|Kris Lambert and Luis Payan (Syngenta)
Society of Nematologists Meeting, 2005
Dr. Kris N. Lambert received his B.S. degree in 1987 from St. Mary's College of California, Moraga, CA. In 1995 he was awarded a Ph.D. in Biochemistry and Molecular Biology from the University of California at Davis. While at UC Davis, Dr. Lambert worked with Valerie Williamson to elucidate the nature of nematode parasitism of plants using tomato and Meloidogyne javanica as a model system. He was also integrally involved in the effort to clone and characterize the Mi gene responsible for resistance in cultivated tomato. Dr. Lambert's first significant scientific contribution was a technical development permitting clone libraries to be made with miniscule amounts of starting material. This has become a standard technique used by several labs investigating similar systems in North America and Europe. Dr. Lambert further went on to use this technique to study gene expression in a resistant plant host following nematode invasion. This research is noteworthy for two reasons. Of course, he found interesting genes, but more important, he asked a question much more broad than any other group working on plant resistance. Rather than just focus on the resistance genes per se, Dr. Lambert asked what other genes are involved in the complex events associated with resistance. This ability to look at the bigger picture is a rare skill in any scientist, and one that serves him well.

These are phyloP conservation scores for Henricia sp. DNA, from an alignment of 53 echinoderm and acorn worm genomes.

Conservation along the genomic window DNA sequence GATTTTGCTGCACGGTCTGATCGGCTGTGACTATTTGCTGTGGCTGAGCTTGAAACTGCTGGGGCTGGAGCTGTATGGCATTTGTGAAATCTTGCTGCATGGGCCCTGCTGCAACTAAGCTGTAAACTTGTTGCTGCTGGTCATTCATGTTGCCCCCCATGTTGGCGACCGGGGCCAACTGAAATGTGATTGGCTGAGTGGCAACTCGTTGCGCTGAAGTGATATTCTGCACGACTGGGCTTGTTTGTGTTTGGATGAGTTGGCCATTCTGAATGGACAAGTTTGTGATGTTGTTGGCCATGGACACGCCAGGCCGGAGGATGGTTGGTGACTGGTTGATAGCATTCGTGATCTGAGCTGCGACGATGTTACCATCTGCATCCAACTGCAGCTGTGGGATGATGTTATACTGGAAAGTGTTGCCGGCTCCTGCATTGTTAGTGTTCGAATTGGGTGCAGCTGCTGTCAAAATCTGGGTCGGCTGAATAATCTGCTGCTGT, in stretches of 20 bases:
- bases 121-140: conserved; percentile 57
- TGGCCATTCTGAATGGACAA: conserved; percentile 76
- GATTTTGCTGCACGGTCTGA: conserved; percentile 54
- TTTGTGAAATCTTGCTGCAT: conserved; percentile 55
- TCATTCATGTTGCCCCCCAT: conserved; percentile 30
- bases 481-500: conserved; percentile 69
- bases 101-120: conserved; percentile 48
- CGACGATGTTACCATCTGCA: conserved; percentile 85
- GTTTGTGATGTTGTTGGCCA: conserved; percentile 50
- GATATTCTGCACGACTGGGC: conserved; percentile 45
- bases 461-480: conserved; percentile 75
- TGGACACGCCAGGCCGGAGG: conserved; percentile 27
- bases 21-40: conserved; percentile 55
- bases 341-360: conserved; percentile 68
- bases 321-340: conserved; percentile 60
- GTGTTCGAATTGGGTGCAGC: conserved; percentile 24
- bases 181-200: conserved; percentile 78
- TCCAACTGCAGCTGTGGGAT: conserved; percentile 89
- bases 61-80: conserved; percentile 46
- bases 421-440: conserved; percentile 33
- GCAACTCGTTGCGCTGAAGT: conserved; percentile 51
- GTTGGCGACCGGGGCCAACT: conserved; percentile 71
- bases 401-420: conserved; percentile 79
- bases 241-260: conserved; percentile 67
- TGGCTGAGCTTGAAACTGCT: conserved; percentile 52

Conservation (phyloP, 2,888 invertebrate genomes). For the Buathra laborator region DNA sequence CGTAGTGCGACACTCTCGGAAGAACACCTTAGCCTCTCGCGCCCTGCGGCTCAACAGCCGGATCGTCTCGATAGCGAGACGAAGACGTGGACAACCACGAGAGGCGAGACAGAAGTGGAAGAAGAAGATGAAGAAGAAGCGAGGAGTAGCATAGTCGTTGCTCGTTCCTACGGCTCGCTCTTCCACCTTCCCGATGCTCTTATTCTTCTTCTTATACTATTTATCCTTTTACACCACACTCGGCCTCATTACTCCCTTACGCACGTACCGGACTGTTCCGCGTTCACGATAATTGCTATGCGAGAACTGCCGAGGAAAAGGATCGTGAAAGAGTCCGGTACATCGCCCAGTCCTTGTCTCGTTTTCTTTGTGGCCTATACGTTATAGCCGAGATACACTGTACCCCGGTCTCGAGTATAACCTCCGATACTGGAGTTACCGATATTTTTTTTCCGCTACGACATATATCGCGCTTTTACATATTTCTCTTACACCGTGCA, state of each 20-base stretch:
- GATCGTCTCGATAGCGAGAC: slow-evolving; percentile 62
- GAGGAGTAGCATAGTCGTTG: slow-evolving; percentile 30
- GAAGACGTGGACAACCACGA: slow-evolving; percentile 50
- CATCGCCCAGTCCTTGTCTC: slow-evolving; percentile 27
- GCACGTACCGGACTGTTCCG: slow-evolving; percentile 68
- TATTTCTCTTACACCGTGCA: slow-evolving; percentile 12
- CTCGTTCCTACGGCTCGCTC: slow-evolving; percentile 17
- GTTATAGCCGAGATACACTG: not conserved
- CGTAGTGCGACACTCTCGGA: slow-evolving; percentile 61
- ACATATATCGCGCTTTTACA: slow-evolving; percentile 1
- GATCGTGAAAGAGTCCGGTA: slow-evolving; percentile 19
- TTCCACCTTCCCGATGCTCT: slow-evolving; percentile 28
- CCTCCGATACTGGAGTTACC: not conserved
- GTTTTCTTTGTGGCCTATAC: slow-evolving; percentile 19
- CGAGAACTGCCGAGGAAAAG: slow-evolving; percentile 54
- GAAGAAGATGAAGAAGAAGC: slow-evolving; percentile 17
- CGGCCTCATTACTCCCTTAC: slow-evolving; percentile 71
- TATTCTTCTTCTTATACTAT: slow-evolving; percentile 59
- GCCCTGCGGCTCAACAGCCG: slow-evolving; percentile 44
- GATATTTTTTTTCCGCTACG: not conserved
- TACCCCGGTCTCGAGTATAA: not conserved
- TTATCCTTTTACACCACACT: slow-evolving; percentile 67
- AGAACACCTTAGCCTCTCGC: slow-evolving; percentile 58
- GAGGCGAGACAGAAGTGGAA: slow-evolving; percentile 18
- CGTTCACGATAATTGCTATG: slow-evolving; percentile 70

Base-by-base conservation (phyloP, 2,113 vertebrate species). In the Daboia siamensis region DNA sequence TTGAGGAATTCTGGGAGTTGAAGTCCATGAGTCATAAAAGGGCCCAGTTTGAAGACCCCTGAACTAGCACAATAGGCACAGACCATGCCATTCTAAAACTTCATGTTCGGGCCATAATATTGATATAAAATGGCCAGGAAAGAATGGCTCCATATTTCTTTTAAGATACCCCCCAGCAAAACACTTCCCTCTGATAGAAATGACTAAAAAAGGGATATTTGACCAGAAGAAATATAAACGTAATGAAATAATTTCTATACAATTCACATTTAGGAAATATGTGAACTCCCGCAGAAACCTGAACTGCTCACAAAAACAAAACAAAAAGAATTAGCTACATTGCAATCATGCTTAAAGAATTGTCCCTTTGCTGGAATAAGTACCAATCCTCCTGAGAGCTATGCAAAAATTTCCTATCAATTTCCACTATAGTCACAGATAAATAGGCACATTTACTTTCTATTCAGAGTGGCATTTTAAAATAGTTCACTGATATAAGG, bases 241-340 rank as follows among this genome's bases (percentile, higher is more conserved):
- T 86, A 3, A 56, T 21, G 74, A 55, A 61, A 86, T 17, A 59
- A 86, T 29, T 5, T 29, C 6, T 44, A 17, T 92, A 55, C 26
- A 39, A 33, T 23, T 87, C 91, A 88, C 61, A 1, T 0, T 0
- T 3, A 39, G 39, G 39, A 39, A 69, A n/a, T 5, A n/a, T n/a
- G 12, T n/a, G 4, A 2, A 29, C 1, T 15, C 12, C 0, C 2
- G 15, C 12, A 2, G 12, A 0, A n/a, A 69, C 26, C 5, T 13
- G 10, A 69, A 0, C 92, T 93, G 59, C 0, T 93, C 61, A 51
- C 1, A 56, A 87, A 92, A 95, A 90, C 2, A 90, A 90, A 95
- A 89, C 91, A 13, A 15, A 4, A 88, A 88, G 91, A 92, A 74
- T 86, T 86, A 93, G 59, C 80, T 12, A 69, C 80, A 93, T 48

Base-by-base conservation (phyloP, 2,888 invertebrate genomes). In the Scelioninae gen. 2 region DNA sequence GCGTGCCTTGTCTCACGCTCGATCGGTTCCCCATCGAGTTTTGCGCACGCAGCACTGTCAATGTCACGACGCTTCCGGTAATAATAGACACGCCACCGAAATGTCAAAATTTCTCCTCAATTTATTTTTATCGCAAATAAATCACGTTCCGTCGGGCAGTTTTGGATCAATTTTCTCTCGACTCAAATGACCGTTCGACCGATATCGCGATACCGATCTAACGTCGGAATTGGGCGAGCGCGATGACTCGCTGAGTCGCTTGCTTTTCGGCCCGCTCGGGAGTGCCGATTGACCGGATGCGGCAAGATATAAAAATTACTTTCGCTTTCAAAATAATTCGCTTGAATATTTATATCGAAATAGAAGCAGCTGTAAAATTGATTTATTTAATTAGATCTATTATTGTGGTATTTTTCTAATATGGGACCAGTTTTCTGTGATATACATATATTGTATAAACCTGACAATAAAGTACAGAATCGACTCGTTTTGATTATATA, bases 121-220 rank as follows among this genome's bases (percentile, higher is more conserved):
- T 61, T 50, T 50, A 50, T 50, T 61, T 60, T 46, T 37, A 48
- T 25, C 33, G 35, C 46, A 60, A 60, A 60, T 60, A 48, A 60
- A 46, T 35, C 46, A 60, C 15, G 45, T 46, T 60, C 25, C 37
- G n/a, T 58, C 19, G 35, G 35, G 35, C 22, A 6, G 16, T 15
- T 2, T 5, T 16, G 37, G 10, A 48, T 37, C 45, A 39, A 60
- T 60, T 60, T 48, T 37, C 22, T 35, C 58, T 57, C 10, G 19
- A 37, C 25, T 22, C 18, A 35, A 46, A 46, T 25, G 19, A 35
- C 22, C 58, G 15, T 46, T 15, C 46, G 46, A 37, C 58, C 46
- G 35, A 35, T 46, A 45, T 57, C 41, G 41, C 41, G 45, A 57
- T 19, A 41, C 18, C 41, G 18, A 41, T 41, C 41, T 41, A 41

Dr. Lambert continued his research into the nature of nematode parasitism as a Research Fellow at UC Berkeley in the laboratory of I. M. Sussex. In 1999, he published in the journal Molecular Plant-Microbe Interactions a seminal article reporting an ingenious strategy to clone esophageal gland genes from Meloidogyne javanica, and described the cloning and characterization of an esophagel-gland-specific chorismate mutase from this nematode species. The enzyme is known to be a key branch-point regulatory enzyme in the shikimate pathway that leads to the production of phenylalanine and tyrosine and had not previously been found in animals. In plants its activity results in the production of derivative compounds that play critical roles in plant growth. At the time, Dr. Lambert and his co-authors postulated that the chorismate mutase (CM) is involved in the parasitism of plants and the formation of feeding cells (giant cells) in root knot nematodes (RKN).
After joining the University of Illinois, Urbana, in 2000 as an Assistant Professor, he and a student showed that transgenic expression of the RKN CM in soybean hairy roots resulted in phenotypic changes in the morphology of those roots. His hypothesis that CM is involved in the establishment by the nematode of a parasitic relationship with the host plant was thereby greatly strengthened. Since then he and his coworkers have recovered CM from soybean cyst nematode (SCN) as well. Further work with CM from SCN suggests that certain of the polymorphic forms of CM can be correlated with virulence of different field populations of SCN. This approach to analyzing SCN field populations to determine in advance their probable effect on soybean cultivars is new. It results entirely from Dr. Lambertís previous basic research to understand more about the development of special host cells that make possible the feeding in host plants of obligate plant parasitic nematodes such as root-knot nematodes and cyst nematodes. The research will continue and will have an enduring effect on agricultural practices related to management of plant parasitic nematodes. Dr. Lambertís creative and visionary research has brought us stunning insights into the nature of plant parasitism by root-knot and cyst nematodes.
Go to Nemaplex Home Page